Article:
Oct 13, 2010 - 11:45am
  1. let's say A keep tossing a fair coin, until he get 2 consecutive heads, define X to be the number of tosses for this process; B keep tossing another fair coin, until he get 3 consecutive heads, define Y to be the number of the tosses for this process.

Calculate P{X>Y}

Solution: 3/32
Problem can be thought of as "what is the probability that B gets 3 consecutive heads and A doesn't get 2 consecutive heads". Doesn't matter when A gets his heads as long as B gets it first.

This covers all cases because this defines when X>Y, and it becomes an easy problem.

P{A doesn't gets 2 consecutive heads} = 1 - P(A gets 2 consecutive heads} = 1 - (1/2)(1/2) = 3/4.
P{B gets 3 consecutive heads} = (1/2)
(1/2)*(1/2) = (1/8).

P{both occuring} = (3/4) * (1/8) = 3/32.

edit nvm i think this is wrong

Apr 11, 2016 - 3:36pm

probability question (Originally Posted: 06/21/2008)

i heard this brainteaser from somewhere and it has been eating at me for a while:

There is a baseball team with a .600 winning record. Currently it's lost the last four games. What is the probability that it will win the 5th game? basically, as the team continues losing (and assuming that the .600 success rate does not change) should I bet heavier in favor for a win?

Apr 11, 2016 - 3:37pm

Do past events effect future probabilities? I am going to assume no, and say that the team still has a 60% chance of winning their next game.

Apr 11, 2016 - 3:38pm

I agree with the past results (losing streak) not affecting the next game. Not sure about the probability, because you could make an argument about the .600 might not be a good predictor if it is not many games, and it probably depends on what team they are playing. Maybe I'm reading too much into it though haha.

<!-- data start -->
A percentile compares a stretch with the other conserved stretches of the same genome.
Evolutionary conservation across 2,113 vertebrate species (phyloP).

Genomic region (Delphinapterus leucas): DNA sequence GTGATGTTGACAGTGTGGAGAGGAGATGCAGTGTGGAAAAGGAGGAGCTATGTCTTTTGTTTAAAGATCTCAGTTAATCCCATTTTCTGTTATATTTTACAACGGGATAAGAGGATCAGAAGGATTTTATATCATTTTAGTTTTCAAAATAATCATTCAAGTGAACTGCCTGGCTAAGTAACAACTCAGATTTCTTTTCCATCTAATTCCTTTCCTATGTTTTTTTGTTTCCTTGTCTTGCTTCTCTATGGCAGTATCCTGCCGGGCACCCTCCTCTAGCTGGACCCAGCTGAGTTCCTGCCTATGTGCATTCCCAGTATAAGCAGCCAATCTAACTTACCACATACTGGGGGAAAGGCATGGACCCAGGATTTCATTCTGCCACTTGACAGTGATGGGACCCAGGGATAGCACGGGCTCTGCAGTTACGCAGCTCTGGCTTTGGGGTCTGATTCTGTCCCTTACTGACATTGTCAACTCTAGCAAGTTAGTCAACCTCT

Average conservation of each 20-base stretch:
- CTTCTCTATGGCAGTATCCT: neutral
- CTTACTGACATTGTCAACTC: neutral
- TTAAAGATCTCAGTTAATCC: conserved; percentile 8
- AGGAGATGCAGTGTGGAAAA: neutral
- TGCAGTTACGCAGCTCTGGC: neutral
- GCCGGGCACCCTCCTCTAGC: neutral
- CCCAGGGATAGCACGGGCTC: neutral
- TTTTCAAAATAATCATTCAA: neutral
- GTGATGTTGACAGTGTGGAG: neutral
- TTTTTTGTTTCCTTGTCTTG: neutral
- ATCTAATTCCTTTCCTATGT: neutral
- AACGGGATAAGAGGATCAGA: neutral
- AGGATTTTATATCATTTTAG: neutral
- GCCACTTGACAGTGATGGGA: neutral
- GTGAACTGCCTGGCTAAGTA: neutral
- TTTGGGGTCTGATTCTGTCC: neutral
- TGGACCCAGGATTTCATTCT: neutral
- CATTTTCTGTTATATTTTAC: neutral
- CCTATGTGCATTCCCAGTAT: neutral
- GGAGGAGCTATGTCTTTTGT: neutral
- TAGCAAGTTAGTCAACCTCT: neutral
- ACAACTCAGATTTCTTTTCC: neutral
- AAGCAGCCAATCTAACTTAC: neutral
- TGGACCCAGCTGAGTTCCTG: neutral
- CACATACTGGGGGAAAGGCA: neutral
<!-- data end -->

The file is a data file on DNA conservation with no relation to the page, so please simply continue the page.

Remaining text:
Jack: They’re all former investment bankers who were laid off from that economic crisis that Nancy Pelosi caused. They have zero real world skills, but God they work hard.
-30 Rock

  • 1
Apr 11, 2016 - 3:39pm

Dude, you can't figure this out? That's very basic probabilities.

Either you consider the probability of losing 4 games then winning 1, P(LLLLW)=.4^4*.6^1 assuming independance, or you consider the probability of winning one game, 60%.

PS : obviously, P(LLLLL)

Apr 11, 2016 - 3:41pm

"as the team continues losing (and assuming that the .600 success rate does not change)"

just a question, if the .600 is the win-loss RATIO (which doesn't seem the same as the probability of winning a single game), then how can that ratio NOT change if the team continues losing???

Apr 11, 2016 - 3:44pm

I mean, I can see how it could be done with a weighted coin - you can theoretically adjust the weight 60-40, so it comes out heads 60% of the time and tails 40%. In this case we can say both the long term percentage of heads AND the probability for a single event will approach 60%.

So if we make the analogy that we have a 60-40 weighted coin, and it just came up tails the last 4 times, then we'd still expect it to come up heads the 5th time because of the weighting.

But I'm not sure you can say the same with a baseball game, so this is the crux: